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With Portal, Facebook Now Wants to Be a Physical Presence Inside Your Home

As privacy concerns about the social network reach fever pitch, the company is releasing a new consumer device that purports to improve video calling. It isn’t Facebook’s first questionable foray into hardware.

Facebook/Ringer illustration

Facebook unveiled on Monday its latest attempt at hardware: the Portal and the Portal+. The hands-free video-calling devices are essentially smart speakers (competing with products like Google Home and the Amazon Echo) with big, interactive screens that are being touted as the best way to feel like you’re in the same room when chatting with long-distance family and friends. Oh, and you can use Portal to order more paper towels, too.

There were rumors that Facebook planned to announce Portal at its annual F8 developer conference in May, but it appeared the company rescheduled following CEO Mark Zuckerberg’s testimony before Congress and the fallout over the scandal related to the political data mining company Cambridge Analytica. The smoke has hardly cleared for Facebook, as privacy failures and “fake news” scandals continue to hound the social network. Perhaps that’s why now, following yet another security breach, Facebook decided it might as well introduce Portal.

But timing aside, Facebook has previously struggled to break through with hardware. Before we assess the new Portal, let’s take a quick tour of the graveyard of Facebook devices.

HTC First (2013)


You’d be forgiven if you don’t recall the device almost universally known as “the Facebook phone.” The HTC First ran a version of Android layered with Facebook’s own mobile software, called Facebook Home. Every function of the phone ultimately tied back to Facebook. Status updates from the social network frequently slid across the lock screen with a full-screen image. A feature called “chat heads” popped up over other in-app functions and connected SMS and Messenger for constant communication. There was an option to “like” things straight from a locked phone. Simply put, it was all too much Facebook, and it also handed over a shockingly large amount of data to the company. Yet in the time before Cambridge Analytica or the EU General Data Protection Regulation were in the news, there were no major outcries.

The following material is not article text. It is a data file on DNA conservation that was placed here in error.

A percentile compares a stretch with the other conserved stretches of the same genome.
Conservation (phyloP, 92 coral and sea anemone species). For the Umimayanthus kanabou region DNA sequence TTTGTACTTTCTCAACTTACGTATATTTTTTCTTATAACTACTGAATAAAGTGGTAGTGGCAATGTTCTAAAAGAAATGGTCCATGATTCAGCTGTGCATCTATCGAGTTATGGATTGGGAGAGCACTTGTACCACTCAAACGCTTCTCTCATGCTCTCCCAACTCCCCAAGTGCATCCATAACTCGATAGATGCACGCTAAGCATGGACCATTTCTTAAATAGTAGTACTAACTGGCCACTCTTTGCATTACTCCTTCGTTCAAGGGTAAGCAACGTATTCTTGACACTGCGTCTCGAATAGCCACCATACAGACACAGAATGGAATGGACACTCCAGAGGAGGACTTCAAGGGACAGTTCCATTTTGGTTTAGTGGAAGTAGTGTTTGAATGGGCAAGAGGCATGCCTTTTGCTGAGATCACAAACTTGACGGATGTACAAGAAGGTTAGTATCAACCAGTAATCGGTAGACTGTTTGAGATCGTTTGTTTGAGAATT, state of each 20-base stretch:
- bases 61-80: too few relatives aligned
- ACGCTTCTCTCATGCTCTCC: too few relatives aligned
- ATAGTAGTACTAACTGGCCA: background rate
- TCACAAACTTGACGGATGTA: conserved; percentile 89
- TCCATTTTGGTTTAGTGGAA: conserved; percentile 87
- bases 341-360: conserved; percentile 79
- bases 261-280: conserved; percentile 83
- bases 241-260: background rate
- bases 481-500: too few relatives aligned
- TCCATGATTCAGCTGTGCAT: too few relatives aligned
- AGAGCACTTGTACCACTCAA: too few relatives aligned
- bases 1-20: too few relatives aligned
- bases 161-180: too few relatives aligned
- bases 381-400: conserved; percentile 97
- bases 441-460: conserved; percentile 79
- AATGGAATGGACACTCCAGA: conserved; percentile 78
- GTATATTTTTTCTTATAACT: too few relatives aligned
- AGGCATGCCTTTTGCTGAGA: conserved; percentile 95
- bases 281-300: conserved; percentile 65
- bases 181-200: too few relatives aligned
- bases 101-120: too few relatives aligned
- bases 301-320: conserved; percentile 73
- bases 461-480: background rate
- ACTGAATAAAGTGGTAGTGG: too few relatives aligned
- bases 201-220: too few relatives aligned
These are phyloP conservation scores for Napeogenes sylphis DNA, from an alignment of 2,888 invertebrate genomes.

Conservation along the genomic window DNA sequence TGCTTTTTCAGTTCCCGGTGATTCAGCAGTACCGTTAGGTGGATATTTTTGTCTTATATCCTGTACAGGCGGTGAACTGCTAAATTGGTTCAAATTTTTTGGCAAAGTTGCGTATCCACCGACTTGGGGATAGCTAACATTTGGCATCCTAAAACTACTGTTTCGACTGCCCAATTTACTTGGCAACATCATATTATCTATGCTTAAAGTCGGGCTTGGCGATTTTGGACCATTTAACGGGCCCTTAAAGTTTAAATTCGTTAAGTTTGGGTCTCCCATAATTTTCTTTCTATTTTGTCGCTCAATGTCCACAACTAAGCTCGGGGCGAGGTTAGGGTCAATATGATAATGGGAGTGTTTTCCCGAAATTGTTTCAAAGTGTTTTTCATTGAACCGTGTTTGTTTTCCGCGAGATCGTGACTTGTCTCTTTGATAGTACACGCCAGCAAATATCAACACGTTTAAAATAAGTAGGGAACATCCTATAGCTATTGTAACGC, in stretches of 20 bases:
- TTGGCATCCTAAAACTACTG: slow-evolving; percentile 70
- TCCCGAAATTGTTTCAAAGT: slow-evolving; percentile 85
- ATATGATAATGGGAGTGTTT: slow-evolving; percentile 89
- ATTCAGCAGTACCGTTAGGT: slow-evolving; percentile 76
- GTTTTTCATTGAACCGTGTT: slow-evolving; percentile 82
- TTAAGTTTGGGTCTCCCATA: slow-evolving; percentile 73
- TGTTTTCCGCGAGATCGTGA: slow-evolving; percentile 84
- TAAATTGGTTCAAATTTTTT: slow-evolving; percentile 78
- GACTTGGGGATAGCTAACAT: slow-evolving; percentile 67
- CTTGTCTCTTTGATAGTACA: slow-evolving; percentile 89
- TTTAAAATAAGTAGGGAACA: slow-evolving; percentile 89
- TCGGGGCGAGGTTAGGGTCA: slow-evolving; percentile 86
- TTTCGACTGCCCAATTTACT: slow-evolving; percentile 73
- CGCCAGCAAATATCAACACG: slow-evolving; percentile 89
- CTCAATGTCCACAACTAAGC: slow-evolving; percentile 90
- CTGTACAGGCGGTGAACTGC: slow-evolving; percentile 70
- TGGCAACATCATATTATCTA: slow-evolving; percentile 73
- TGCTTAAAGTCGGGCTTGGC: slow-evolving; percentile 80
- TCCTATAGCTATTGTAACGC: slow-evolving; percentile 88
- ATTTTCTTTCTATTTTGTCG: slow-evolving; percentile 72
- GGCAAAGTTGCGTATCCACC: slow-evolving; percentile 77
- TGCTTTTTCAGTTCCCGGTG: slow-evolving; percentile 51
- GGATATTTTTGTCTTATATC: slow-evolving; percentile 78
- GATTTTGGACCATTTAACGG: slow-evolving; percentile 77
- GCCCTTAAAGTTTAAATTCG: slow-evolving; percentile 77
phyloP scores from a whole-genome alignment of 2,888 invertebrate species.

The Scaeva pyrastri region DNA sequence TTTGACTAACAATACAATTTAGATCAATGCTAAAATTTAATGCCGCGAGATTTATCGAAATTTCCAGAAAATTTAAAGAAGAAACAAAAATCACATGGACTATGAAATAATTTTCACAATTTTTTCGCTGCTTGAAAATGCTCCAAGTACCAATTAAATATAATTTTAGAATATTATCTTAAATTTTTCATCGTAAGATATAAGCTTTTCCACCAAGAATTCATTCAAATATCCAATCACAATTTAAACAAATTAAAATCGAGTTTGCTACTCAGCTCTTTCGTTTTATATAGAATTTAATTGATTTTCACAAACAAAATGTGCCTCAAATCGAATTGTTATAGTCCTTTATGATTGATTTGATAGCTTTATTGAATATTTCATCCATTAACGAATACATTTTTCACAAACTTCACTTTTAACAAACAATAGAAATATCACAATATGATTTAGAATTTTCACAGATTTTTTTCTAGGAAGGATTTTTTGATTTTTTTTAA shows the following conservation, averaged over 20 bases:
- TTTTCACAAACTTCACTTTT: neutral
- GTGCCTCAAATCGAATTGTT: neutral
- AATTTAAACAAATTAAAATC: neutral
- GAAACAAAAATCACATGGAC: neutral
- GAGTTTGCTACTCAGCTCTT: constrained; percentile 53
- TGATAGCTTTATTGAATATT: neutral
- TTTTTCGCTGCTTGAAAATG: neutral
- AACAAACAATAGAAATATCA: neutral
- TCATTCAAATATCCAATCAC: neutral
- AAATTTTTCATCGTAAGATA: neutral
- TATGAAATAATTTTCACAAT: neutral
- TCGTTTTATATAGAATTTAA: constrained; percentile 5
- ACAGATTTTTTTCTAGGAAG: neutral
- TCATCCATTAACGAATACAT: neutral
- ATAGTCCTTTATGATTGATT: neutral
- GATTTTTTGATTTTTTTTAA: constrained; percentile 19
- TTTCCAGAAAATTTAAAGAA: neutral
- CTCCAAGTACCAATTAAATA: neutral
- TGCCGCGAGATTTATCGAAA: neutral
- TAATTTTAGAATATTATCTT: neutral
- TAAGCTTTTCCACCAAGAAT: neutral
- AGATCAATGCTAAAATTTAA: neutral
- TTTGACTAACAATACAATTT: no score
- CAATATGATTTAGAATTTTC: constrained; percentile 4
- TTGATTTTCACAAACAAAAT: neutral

The phone flopped anyway. Instead of taking cues from the direction smartphones were going, the HTC First decided to go with a smaller screen. The camera was bad; the hardware design was average at best. But what overwhelmingly turned users off was that Facebook Home shoved the social network into every nook and cranny of the mobile experience. It was basically dead on arrival: Within months, the press cycle turned from lauding the experimental device to cataloging why it flopped.

Oculus (2014) and Oculus Go (2017)

Screenshot via Facebook

Facebook acquired Oculus VR for $2 billion in 2014, at a time when Oculus had already managed to dominate the consumer virtual reality market. That said, the temperature on VR remains lukewarm. And while the Oculus Rift headset (the more affordable, entry-level Oculus Go was launched in 2018) may be Facebook’s best entry into hardware, it isn’t a Facebook original.

Surround 360-degree cameras (2016, 2017)

Screenshot via Facebook

Facebook first introduced its Surround 360 camera in 2016, and launched a second-generation version of the device in 2017. The 360-degree 3D capture video camera is primarily designed to capture content to be viewed via VR headsets. It’s a highly technical, professional-level device that isn’t geared toward the consumer market, although Facebook did recently partner with RED, one of the biggest names in VR cameras.

Facebook Aquila (2016)

Screenshot via Facebook

Aquila wasn’t consumer hardware, but a solar-powered drone with the wingspan of a Boeing 737 (though much lighter). It was pitched as an internet-powering machine meant to beam Facebook’s service down to earth and the billions of people who lack reliable connectivity. On July 21, 2016, Aquila took its first flight and was considered mostly a success, despite a wonky landing. A second test flight followed, but in June Facebook announced it would no longer be building its own drones, essentially leaving Aquila to sit idle in a hangar for good.

Portal and Portal+ (2018)

“It’s like having your own cinematographer and sound crew direct your personal video calls,” declares the Facebook release for Portal. The device uses artificial intelligence to follow speakers around during a call, panning around the room and zooming in as needed. Portal and Portal+ use Messenger to make calls, and incorporate Amazon’s Alexa so users can control the device via voice command (“hey Portal”). It integrates with apps like Spotify, Pandora, and the Food Network and also functions as a way to push the platform’s Facebook Watch streaming product, which is off to a slow and confusing start.

The 10-inch Portal ($199) and the 15-inch Portal+ (which, for $349, boasts better resolution and audio capabilities) are the newest entries in what’s quickly becoming a crowded smart speaker market. The twist is that Facebook’s pitching its product as a “video speaker,” focusing on video calls in what feels like an attempt to align it with the company’s core business mission to “bring the world closer together.” But while the social network promises that it won’t listen or look in on Portal users or store their voice commands or calls, faith in Facebook security is shakier than ever. At the moment, it seems like a very hard sell to expect consumers to grant Facebook a physical presence inside their homes.